When we simulate (VHDL) RTL designs in a simulation tool like ModelSim or ActiveHDL e.t.c, we can have a complete visibility of all signals and variables in the design. This goes a great deal in aiding debug in simulation. Certain things like function calls and procedure calls are not easy to debug though, we would have to set breakpoints for that.

Now assume I have a soft-processor inside the design like a Nios II processor or something else which has a program written in high level language. This program will have its own variables and state-machine code implemented in a high level programming language like C. If I carry out RTL simulation, I would be able to see what is happening at the interface of the processor. However, if I want to be able to debug the system, I should be able to see into the software of the processor in real-time as the simulation progresses.

How is this problem handled in the real world? How would such systems be debugged? If I want to fix an error in the code, I would have to have a command-line method to compile the code, generate hex and put it in a place where the simulation tool can access it everytime.

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    \$\begingroup\$ Hardware-in-the-loop/Software-in-the-loop are your terms. \$\endgroup\$ – Eugene Sh. Oct 7 '20 at 16:06
  • \$\begingroup\$ Please elaborate, I have not had to simulate a mixed system of this type yet but will have to do it soon it seems. \$\endgroup\$ – Quantum0xE7 Oct 7 '20 at 16:22
  • \$\begingroup\$ this is just an observation from a non-expert point of view ... maybe you need to treat the soft-processor as a component, basically a black box with specified inputs, outputs and behavior ... if the actual behavior, or some input/output, does not match the specification, then debug the soft-processor separately to bring it in line with the specification \$\endgroup\$ – jsotola Oct 7 '20 at 16:28
  • \$\begingroup\$ The soft-processor needs stimulus from outside it to complete its tasks. It will be easier to find what the actual problem is if the stimulus can be applied onto it in real-time in simulation, and we can observe how the code execution proceeds. One problem here is that the code gets complete into machine language which will not easily tally with the high level programming language code. I mean, we might for example be able to see where the address counter is, and what the state of the registers of the processor is, but this may not be very helpful. \$\endgroup\$ – Quantum0xE7 Oct 7 '20 at 16:38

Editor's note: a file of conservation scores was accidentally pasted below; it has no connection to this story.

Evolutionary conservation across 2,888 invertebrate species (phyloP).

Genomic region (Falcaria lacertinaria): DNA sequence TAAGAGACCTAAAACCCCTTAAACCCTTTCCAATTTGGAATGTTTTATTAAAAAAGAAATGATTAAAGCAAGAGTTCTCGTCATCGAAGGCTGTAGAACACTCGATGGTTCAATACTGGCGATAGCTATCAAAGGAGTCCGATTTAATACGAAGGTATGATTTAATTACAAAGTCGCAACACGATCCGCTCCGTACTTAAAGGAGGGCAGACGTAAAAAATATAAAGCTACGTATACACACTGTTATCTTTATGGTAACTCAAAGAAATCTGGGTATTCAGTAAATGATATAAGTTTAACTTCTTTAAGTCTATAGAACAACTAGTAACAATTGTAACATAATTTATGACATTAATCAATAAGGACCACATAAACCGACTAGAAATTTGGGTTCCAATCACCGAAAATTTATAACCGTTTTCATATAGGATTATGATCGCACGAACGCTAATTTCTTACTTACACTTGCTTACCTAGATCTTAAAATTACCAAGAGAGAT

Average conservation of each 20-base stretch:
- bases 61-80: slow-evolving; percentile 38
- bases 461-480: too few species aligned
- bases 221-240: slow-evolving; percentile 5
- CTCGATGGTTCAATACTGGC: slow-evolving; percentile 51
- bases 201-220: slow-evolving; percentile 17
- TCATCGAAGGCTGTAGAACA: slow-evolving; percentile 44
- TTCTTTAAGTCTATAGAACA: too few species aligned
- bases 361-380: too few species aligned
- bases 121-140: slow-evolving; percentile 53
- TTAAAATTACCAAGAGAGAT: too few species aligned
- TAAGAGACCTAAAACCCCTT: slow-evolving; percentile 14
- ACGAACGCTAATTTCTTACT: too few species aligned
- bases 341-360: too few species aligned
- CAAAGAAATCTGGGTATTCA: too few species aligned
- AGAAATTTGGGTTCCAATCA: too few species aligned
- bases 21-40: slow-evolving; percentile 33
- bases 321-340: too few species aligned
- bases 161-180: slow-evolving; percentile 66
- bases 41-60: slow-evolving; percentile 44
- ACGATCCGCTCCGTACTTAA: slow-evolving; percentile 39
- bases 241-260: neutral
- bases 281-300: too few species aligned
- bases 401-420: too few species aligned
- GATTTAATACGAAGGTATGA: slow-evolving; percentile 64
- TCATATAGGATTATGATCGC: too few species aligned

• \$\begingroup\$ ironic how often C is called a "high level" language and VHDL isn't. The reverse is true despite the low level purposes VHDL is used for. Vivado offers "cosimulation" but not for NIOS. In practice I tend to prove the hardware in simulation, then debug the software on actual known-(mostly)-good hardware, post synthesis. There are approaches using hardware simulation and C running on the simulation host (using VHPI, or VHPIdirect). This is probably easiest when the same compiler is used for both VHDL and C, for example GHDL using gcc or LLVM. \$\endgroup\$ – Brian Drummond Oct 7 '20 at 17:16

There is no concept of hardware software co-simulation on a general purpose, average CPU, since the CPU does not have the processing power to emulate hardware real-time in a fashion that is timing-accurate. You want to emulate hardware in a fashion that is timing-accurate since you want the software to run on the hardware and be able to debug it a timing-accurate fashion.

A more appropriate term would be Hardware-Software Co-Verification to describe the process of verifying that the software correctly runs on the hardware.

In practice, 3 options are used for hardware-software co-verification:

  1. Emulation: Specialised hardware called an emulator or emulation-box is used. The software runs on the hardware using an emulation box. Emulators usually provide high visibility of the system, so you can step through the C program and debug it.

  2. Hardware co-simulation using an FPGA: This is also known as Hardware in the loop simulation. It is supported by some FPGA vendors like Xilinx. The basic idea is that instead of simulating hardware, you synthesize it on an FPGA. The debugging of the system can be done by connecting the FPGA to a CPU using PCIe. The FPGA communicates with the CPU in real time.

  3. Use a Transaction-Level or functional Model: The idea is "Things which are equal to the same thing are equal to one another." A transaction-level model is at a higher abstraction than RTL, so it can be simulated on a CPU much faster than RTL. A transaction level model can be functional, cycle-accurate etc. To do hardware software co-verification, first verify the working of the software by running it on the Transaction-Level model. This can be done on a CPU, since it is not timing accurate. Then verify the validity of the transaction-level model by co-simulating it with the HDL simulator, using DPI for SystemVerilog or VHPI for VHDL. The transaction-level model can be written in C, C++ or SystemC. Alternatively gem5 or QEMU can also be used to co-simulate with the RTL model.


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